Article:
My own dissertation experience was a particularly stressful one. In effect I wrote two dissertations: (a) the one I wanted to write and which I thought was going well and (b) the one my supervisor wanted me to write. Both required an inordinate amount of time and effort, though the time and effort that went into the second one got squeezed into a much shorter time period than the first. Neither dissertation has had a very wide readership – my wife read through the first manuscript and made some useful suggestions. Then my supervisor read it and suggested a few more … “fundamental” changes. I didn’t have time for my wife to read the second dissertation and in the end only I, my supervisor and the second marker know what’s in it.
Does any of that sound familiar?
The stress is probably familiar to just about every dissertation writer everywhere – a google image search for “dissertation” throws up the “related categories” of: Hell / I Hate / Stress / Panic and… Writing.
What annoys me most though is that of the three people who have read my dissertation, only one of them is that bothered about what was actually in it. Obviously I’m making a big assumption on the part of my supervisor and my marker – if I do them a disservice then I apologise, but I suspect that for them, my dissertation is more about the demonstration of academic acuity than it is about the research area I investigated. Not that my dissertation was particularly ground breaking in the topic area or scope of research, but still…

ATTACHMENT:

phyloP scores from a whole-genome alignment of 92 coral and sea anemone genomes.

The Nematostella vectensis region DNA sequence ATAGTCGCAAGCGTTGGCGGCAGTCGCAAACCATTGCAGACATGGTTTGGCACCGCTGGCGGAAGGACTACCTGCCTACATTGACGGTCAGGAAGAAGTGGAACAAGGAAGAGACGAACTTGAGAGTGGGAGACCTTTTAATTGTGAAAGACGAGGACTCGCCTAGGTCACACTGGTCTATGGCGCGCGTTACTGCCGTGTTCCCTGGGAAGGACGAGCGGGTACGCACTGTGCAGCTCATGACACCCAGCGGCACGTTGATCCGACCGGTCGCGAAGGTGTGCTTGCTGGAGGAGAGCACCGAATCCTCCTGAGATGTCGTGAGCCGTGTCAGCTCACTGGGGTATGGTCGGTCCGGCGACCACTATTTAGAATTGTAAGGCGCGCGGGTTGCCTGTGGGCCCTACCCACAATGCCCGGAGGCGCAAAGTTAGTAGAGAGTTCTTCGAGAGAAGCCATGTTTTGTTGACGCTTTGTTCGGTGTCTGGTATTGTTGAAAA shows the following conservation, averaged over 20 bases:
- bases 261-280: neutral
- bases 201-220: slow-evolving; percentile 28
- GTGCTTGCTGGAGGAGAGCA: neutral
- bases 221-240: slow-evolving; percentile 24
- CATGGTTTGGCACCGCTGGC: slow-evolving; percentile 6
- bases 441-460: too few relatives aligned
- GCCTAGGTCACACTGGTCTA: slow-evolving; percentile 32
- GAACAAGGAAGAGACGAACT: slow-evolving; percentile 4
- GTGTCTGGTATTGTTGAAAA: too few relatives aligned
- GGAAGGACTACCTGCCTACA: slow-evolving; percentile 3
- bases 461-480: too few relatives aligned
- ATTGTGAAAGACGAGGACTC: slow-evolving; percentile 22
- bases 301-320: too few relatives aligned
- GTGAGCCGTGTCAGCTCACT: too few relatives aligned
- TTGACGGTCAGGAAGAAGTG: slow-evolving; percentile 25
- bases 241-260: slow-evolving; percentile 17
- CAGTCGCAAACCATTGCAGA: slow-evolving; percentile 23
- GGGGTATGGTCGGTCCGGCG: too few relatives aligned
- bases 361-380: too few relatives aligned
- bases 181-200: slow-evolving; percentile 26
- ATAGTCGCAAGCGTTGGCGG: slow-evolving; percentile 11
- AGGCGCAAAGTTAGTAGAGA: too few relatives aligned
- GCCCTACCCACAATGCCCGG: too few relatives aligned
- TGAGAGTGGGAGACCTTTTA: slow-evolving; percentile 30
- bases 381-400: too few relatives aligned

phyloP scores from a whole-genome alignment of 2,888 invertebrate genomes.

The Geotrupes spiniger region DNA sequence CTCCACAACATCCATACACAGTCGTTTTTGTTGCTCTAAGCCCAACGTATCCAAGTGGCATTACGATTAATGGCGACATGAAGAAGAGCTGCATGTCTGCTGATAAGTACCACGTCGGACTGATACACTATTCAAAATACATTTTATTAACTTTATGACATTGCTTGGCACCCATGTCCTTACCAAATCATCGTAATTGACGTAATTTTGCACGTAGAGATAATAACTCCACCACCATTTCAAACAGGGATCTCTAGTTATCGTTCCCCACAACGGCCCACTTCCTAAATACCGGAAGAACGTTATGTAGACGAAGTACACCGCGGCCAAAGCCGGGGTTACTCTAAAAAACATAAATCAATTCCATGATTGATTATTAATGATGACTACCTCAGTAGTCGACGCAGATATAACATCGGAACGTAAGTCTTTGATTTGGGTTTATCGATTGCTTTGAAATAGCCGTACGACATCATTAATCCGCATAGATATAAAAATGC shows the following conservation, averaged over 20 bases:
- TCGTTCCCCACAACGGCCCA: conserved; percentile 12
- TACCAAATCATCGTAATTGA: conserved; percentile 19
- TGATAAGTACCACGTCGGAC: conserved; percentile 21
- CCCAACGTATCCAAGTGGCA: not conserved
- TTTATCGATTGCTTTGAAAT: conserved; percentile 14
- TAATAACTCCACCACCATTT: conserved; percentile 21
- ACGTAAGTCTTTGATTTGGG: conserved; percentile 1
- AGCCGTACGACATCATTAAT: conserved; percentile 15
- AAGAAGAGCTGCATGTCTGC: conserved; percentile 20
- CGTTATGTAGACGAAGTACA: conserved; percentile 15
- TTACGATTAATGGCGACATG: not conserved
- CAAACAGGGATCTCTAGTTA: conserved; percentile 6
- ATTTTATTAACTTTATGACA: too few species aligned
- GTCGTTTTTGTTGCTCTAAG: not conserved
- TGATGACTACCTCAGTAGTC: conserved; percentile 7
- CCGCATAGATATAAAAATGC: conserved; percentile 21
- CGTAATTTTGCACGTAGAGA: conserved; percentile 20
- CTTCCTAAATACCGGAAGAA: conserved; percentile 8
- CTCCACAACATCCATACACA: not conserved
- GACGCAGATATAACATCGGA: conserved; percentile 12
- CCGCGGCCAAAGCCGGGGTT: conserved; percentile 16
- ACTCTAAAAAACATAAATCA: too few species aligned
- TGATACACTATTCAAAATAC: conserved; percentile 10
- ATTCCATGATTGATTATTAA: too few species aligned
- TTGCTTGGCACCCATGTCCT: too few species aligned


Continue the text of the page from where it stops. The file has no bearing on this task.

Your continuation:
Equally, research only progresses by the distribution, reading, replication and critiquing of pre-existing work. If a large proportion of that work never gets disseminated, then how can we progress? You can’t build anything meaningful if someone keeps hiding all the bricks. Dogme ELT has become an area of interest for many people, I know of at least four dissertations that have been written on the subject by different people around the world – it’s fair to say there’s a degree of repetition amongst them and it’s not their fault – they were unaware of each other’s efforts and therefore were unable to build on what had gone before.
Plus, there are so many arguments about what works and what doesn’t work, that any evidence which might help throw a bit of light on why something works (or not as the case may be) is surely to be welcomed? Yet it seems as though much of it is doomed to be ignored.
And it shouldn’t be. The excellent “Evidence Based EFL” fights a lonely corner critiquing the fads and trends and demanding at least some form of evidence for what many in the profession take for granted. Russell Willis in ELTNews makes a convincing case for why “We need Evidence-Based ELT“. We are generating a substantial amount of research into ELT on an annual basis while it might not provide the big answers to the big questions, it all helps chip away at the cliff of “what we don’t know”.
So it seems sensible to suggest that there should be a resource, freely available to all, where any interested parties can find the results of academic work in ELT – in short that there should be a home for all those dissertations that might not otherwise gain the readership that they deserve.
And here it is:
I’m keen to add as many dissertations as possible, so if you have one that you would like to share, or if you know someone who would, then please tell them about the site.